The easiest way to check your battery is to use a multimeter. A multimeter measures the voltage found in a car battery telling you how much power is stored within it. With the car off, connect the positive and negative ends of the multimeter to the corresponding battery points with it set to 15-20 volts. If you don’t get a reading of around 12.6 volts, then the battery may be bad. Now, with the car started, check that your reading changes to just over 10 volts. If your reading drops below 5 volts, then the battery is bad and needs to be replaced.
Tires are our connection to the road, so taking note of your tires’ wear and age is important. The first simple test uses an everyday penny. Take the penny and place it in your tire tread. If the tire tread isn’t going past or meeting Lincoln’s head on the coin, then it’s time to look at some new tires. Also, inspect the tire side walls and tread area for any defects, punctures, or uneven wear that may be occurring. Another area to note is the age of the tire. If your tire is six years old, then it’s time for a replacement. If all that is squared away, then just check that your tire psi is at the correct amount (typically 32-35psi for passenger cars) and you’re good to go!
In cars there are two main air filters, one for the engine and one for the cabin. Both are relatively easy to locate and replace on your own, even if you aren’t much of a car person. The cabin air filter keeps debris, dust, and other unwanted outside contaminants from entering the passenger area of the vehicle when the air is on. Replacement is on a by-manufacturer basis, but the general rule of thumb is to replace it between 15,000 to 30,000 miles. Checking your cabin air filter should coincide with changing your oil. Take it out and clean out any bugs or leaves that may have found their way in your system and reinstall or replace the filter if it’s time.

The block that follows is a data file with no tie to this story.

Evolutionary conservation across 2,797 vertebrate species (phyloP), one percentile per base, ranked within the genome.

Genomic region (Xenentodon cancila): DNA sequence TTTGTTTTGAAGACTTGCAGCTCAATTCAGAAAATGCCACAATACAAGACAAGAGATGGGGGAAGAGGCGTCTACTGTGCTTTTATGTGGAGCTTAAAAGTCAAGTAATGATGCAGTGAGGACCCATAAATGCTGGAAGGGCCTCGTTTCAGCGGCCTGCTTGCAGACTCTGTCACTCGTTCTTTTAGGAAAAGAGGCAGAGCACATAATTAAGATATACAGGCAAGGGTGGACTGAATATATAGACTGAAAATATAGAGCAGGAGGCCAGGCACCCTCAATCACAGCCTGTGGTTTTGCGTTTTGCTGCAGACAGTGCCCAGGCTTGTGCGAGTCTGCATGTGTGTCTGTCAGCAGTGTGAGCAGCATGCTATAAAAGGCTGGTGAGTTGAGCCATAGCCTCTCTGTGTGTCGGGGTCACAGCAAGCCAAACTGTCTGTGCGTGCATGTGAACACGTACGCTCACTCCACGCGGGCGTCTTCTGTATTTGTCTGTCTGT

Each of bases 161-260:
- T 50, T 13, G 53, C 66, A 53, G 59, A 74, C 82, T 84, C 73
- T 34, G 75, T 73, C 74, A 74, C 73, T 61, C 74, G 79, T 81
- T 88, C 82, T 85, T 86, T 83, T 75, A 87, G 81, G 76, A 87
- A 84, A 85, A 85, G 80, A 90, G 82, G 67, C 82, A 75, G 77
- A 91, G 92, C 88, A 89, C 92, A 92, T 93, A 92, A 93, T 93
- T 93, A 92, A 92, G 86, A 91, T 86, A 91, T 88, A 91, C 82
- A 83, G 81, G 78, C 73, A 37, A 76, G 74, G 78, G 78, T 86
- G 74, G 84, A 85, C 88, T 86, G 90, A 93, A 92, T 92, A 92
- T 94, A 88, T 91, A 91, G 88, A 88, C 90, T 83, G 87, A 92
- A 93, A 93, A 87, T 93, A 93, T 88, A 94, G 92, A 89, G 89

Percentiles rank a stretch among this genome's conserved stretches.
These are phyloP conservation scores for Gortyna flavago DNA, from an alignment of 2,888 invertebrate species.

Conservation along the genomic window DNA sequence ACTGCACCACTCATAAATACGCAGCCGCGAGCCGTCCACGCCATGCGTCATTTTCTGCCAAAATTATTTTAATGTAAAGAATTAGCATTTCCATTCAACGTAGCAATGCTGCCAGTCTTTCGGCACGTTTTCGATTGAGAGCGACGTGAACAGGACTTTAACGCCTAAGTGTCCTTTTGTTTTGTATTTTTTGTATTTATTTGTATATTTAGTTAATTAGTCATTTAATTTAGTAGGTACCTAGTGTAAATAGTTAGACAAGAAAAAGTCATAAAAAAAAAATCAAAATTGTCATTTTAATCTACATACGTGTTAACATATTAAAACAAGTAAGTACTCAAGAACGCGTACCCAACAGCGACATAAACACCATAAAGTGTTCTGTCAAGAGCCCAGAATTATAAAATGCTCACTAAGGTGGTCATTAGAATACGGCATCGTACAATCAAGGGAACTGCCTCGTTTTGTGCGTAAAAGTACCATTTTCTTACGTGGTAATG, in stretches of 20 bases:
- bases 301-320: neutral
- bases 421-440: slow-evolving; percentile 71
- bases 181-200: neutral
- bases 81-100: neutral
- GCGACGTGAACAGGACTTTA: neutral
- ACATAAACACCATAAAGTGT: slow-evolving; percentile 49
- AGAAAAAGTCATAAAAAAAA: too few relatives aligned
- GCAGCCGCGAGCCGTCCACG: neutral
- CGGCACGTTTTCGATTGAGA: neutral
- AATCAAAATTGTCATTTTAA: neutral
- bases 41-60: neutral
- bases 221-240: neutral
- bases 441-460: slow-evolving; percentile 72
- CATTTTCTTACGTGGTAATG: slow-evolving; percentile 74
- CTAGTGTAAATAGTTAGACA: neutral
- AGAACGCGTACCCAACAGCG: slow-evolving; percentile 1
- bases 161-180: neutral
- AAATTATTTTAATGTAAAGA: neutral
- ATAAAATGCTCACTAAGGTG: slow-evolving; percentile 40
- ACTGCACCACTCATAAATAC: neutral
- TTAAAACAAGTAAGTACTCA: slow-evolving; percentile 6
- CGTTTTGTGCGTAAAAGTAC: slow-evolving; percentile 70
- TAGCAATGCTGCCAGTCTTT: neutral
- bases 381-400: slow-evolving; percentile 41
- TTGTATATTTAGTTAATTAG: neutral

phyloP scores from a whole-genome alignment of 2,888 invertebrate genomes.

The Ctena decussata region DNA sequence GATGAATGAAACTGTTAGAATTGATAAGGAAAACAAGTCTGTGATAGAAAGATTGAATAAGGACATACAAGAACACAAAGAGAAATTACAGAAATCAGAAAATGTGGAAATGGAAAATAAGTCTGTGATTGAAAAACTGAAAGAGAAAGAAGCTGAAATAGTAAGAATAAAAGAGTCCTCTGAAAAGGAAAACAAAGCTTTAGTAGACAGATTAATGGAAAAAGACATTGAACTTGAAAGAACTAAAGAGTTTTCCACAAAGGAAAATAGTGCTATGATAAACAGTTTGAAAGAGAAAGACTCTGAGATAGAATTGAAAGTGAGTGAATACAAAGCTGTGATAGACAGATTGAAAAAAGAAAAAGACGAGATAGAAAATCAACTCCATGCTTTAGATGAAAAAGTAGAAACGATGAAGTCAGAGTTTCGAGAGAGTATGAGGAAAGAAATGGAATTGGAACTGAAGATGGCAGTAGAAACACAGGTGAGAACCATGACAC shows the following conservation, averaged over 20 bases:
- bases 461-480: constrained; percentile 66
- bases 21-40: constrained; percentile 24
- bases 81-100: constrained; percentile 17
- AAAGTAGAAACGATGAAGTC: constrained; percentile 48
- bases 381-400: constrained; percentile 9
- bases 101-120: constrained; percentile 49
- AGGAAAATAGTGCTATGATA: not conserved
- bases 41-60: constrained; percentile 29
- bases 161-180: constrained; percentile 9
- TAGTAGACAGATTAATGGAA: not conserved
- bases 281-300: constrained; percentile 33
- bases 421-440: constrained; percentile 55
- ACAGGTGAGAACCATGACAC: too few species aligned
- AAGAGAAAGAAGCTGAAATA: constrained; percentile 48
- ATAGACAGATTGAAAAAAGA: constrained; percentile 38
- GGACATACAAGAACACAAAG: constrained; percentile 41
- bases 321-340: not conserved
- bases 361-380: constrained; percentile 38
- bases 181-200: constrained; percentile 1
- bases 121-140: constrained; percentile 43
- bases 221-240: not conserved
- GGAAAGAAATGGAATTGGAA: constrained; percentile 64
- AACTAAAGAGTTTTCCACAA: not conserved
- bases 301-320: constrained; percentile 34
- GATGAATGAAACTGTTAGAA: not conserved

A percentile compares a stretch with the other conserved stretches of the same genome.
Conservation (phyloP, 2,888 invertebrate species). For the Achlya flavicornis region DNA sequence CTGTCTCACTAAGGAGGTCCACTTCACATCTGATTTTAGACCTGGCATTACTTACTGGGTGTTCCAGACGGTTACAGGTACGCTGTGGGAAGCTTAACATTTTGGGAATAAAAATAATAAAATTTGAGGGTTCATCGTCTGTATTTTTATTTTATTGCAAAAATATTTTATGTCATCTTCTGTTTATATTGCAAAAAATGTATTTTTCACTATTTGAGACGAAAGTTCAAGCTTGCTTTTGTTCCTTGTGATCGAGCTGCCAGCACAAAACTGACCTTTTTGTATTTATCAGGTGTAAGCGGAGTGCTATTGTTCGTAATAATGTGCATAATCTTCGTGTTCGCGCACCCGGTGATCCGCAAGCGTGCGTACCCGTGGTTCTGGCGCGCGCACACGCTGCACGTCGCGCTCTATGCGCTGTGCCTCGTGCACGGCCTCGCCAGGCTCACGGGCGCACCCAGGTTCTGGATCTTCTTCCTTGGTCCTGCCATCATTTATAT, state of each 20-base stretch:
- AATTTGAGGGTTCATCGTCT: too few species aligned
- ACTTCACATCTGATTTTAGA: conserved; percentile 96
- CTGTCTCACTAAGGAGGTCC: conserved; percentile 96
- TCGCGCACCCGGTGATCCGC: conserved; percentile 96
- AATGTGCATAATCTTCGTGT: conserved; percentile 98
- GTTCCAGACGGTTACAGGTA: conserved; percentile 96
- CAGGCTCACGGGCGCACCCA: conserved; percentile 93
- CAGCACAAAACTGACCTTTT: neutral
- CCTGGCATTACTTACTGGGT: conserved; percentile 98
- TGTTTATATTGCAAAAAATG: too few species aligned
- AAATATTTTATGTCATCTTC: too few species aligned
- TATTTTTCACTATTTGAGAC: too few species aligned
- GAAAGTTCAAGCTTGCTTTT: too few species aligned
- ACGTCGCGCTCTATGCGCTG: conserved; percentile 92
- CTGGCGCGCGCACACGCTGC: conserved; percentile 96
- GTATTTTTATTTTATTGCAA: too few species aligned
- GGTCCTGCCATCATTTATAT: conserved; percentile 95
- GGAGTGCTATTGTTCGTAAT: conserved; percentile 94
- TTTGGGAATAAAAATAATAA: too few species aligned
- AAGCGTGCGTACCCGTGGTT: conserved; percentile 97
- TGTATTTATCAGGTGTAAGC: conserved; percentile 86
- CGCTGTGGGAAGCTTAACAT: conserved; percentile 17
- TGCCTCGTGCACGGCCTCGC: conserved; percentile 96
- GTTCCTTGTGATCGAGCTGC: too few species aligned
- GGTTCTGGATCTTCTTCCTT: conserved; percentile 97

The engine filter is more important to performance of the vehicle as well as keeping unwanted debris out of the system. Again, the replacement of engine air filters depends on the manufacturers specifications and should generally be replaced somewhere in the vicinity of 15,000 to 30,000 miles. Check your engine air filter when checking your oil, just to keep your maintenance/inspection schedule concise. Make sure there aren’t leaves or garbage in there or that an animal hasn’t made a nest in the air filter area. Also, look into performance brand air filters as they both work better and are sometimes able to be cleaned rather than just discarded. I upgraded my Dodge Charger engine air filter to a K&N one, and it’s been well worth the money.
Hopefully this answered some of your common car maintenance questions. There’s still a lot more to cover. So, let us know what questions you have regarding maintaining, cleaning, and upgrading your car. You may just see your very own question a future article here on the Daily Driver!